Figure 2—figure supplement 4 Dependence of μ on T. The coefficient μ, in Equation 4 in the main text, characterizes the PDF of scaled area, a. We show that μ decreases almost linearly as T increases within both the CPM and the VM. In these simulations, the values of the parameters are as follows. For VM: P0=3.7, λA=0.5, and λP=0.02; for CPM: P0=26, λA=1.0, and λP=0.5. Since T controls the fluctuation in the system, we expect μ to change with T. The linearly decreasing dependence is in agreement with our theory in the regime of our interest. This T-dependence leads to different distributions of a in epithelial systems.
Figure 3 with 2 supplements Comparison with simulations. (a) PDF of r at different λP within the CPM, with λA=1.0, and T=25.0. Symbols are simulation data, and lines represent the fits with Equation 3. (b) PDF of r within the VM with varying T, λP=0.02, λA=0.5, P0=3.7. Lines are fits with Equation 3 with α as shown. (c) PDFs for the rs, for the same data as in (a) and (b) for the CPM and the VM, respectively, show a virtually universal behavior. (d) Theory predicts α linearly varies with λP/T, simulation data within both the models agree with this prediction. λA=1.0 for the CPM; P0=3.7 and λA=0.5 for the VM simulations. Dotted lines are fits with a linear form. (e) α vs μ within the CPM when we have varied only one of the three variables: T, λA, and λP does not depend on λA, and μ does not depend on λP. (f) Our theory predicts a universal behavior for sd vs r¯, symbols are the CPM data at different parameter values, and the line is our theory (not a fit). We have also plotted the scaled relaxation time, 2.5/ln⁡τ−0.25, to show them on the same figure. τ increases as r¯ decreases. (g) τ as functions of α (lower axis) and r¯ (upper axis). (h) Theory predicts α linearly decreases with P0, this agrees with simulations (symbols); parameters in the CPM: λA=1.0, λP=0.5, T=16.67; the VM: λA=0.5, λP=0.02, T=0.0025. [CPM simulations here are on square lattice, A0=40, P0=26 in (a–f); PDFs are calculated over at least 4×104 independent configurations].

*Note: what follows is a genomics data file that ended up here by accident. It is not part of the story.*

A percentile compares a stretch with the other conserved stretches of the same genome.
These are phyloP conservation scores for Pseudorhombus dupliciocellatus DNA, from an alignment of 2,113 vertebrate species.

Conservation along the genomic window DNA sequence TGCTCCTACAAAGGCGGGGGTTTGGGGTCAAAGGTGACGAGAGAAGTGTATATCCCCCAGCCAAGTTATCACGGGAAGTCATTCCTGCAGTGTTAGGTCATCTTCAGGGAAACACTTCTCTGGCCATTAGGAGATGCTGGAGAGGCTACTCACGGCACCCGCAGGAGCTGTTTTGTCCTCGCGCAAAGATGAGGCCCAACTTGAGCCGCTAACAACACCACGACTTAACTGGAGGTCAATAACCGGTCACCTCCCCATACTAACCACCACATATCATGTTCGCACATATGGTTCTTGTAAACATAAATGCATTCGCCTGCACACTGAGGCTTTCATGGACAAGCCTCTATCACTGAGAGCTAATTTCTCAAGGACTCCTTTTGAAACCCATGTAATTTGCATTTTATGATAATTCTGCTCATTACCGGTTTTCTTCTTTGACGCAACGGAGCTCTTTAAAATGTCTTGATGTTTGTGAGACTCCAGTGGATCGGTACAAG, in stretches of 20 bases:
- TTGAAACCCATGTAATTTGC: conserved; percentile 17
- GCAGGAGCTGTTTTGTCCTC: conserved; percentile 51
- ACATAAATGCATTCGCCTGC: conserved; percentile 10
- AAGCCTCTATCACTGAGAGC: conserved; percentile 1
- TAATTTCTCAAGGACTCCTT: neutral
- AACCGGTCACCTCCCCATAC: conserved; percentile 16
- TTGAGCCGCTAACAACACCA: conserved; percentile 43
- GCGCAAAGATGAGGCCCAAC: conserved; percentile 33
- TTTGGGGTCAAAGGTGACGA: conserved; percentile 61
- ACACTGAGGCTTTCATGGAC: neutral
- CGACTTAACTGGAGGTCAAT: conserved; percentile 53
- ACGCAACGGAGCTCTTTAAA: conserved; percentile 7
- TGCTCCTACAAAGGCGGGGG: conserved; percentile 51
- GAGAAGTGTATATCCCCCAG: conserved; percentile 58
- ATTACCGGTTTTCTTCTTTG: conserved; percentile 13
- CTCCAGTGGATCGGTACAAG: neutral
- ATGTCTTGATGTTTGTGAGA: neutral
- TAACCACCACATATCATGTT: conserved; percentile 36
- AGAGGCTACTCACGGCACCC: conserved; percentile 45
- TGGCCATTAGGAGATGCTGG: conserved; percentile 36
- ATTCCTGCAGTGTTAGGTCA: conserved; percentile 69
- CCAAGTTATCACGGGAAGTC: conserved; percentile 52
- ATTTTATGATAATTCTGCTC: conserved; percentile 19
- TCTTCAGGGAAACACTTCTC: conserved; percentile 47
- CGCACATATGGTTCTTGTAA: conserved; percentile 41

Figure 3—figure supplement 1 Distribution of aspect ratio is independent of lattice type. In the main text, we have presented the results for the CPM on a square lattice and the VM, the latter being a continuum model. The agreements between the two models show that the results are independent of the lattice. As further evidence of this lattice independence, we show representative plots comparing the PDFs of r within the CPM with the square (a) and the hexagonal lattices (b), respectively. We have used λA=1.0, λP=0.5, T values are quoted in (c). (a) PDF of r on square lattice with P0=26, (b) PDF of r on hexagonal lattice with P0=25. In both (a) and (b), symbols are simulation data, and lines represent the fits with Equation 3 in the main text. Values of α are given in the figures. (c) PDFs for the rs, for the same data as in (a) and (b), show a nearly universal behavior.